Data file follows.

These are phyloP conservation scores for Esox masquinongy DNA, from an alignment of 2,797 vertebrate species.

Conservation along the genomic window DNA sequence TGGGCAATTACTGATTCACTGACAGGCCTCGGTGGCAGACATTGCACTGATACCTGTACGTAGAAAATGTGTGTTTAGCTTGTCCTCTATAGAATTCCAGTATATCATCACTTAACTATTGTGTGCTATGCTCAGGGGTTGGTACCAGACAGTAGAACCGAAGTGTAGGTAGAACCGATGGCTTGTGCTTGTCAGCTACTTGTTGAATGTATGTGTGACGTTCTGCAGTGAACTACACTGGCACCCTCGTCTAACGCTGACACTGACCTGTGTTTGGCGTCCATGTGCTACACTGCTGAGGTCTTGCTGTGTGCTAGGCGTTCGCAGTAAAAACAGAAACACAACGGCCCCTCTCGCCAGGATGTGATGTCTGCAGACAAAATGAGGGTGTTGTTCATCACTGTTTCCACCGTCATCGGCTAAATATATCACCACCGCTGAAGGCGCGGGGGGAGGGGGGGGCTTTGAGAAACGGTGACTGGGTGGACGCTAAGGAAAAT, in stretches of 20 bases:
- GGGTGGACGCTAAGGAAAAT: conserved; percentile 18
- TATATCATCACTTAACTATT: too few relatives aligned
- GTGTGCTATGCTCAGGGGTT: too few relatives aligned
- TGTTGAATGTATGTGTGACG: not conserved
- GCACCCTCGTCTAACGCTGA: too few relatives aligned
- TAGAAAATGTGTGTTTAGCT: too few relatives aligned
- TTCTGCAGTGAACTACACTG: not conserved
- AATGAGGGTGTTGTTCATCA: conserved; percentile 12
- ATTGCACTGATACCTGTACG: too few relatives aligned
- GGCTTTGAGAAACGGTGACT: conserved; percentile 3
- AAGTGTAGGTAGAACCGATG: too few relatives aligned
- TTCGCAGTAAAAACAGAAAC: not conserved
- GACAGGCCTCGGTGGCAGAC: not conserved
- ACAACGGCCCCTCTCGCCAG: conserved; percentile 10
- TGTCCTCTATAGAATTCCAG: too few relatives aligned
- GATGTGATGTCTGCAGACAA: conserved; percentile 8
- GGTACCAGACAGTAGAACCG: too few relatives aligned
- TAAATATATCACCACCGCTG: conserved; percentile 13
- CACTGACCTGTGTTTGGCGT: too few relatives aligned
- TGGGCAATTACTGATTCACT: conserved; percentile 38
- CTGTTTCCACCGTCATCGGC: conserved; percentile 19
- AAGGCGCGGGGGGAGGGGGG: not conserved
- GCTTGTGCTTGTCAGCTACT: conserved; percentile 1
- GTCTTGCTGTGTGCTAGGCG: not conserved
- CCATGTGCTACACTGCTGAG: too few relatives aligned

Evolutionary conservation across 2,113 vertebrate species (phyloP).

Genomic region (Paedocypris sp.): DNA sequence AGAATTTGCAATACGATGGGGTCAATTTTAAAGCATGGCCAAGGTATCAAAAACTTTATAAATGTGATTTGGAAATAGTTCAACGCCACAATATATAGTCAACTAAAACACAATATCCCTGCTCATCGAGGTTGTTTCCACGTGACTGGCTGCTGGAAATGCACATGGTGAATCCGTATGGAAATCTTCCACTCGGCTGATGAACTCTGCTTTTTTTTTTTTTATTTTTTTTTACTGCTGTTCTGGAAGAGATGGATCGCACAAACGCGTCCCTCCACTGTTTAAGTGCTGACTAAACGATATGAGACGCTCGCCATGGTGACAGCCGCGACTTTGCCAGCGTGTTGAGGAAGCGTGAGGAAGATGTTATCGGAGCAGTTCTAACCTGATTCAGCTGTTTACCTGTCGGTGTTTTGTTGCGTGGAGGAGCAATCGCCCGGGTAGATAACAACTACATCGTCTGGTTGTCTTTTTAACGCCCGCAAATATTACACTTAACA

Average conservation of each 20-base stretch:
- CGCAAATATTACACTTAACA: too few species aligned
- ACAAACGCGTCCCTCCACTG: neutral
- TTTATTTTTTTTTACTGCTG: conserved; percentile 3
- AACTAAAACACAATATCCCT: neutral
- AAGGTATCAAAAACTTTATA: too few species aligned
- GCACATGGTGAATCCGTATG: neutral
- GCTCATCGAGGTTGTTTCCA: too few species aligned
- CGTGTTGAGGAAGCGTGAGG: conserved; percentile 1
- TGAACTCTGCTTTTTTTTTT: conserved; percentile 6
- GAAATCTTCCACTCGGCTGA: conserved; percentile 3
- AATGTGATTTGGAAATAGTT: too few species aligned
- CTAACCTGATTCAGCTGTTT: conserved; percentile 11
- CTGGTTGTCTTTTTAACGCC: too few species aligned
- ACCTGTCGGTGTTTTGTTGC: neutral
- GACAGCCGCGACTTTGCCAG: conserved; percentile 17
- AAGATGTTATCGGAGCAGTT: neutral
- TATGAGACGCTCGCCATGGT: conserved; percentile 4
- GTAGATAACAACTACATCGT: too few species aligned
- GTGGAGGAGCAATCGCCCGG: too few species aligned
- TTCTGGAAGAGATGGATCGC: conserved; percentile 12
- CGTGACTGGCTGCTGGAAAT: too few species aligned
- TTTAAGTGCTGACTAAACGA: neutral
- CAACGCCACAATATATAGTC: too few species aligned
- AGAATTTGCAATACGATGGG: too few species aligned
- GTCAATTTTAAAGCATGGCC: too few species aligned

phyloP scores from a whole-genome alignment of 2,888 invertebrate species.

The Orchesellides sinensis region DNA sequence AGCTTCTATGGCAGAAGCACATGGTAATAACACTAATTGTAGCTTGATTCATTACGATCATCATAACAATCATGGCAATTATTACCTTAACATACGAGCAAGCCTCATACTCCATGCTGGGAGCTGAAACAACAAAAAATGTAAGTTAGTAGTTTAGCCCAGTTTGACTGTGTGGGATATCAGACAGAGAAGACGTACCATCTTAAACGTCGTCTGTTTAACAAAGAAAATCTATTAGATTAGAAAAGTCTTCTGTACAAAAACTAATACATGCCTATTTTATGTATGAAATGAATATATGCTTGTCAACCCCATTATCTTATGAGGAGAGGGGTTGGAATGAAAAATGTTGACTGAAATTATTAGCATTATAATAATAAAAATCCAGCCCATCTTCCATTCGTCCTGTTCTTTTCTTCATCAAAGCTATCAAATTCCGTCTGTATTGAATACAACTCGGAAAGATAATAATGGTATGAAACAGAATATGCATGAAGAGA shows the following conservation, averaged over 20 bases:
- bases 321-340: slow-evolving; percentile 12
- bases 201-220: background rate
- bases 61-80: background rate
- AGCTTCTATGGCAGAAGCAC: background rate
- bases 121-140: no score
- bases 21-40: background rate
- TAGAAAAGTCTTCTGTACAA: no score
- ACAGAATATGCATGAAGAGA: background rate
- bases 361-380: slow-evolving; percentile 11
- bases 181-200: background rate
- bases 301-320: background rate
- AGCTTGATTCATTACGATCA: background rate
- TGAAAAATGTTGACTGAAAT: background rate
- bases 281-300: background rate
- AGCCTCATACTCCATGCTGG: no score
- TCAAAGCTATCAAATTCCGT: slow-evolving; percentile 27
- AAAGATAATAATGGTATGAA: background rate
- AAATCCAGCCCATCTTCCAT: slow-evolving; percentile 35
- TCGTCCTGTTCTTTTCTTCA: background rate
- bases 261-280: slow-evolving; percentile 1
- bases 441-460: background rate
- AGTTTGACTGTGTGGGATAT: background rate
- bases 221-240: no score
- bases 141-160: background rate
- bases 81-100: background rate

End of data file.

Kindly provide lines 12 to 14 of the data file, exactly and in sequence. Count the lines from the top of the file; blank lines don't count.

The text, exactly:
- GGCTTTGAGAAACGGTGACT: conserved; percentile 3
- AAGTGTAGGTAGAACCGATG: too few relatives aligned
- TTCGCAGTAAAAACAGAAAC: not conserved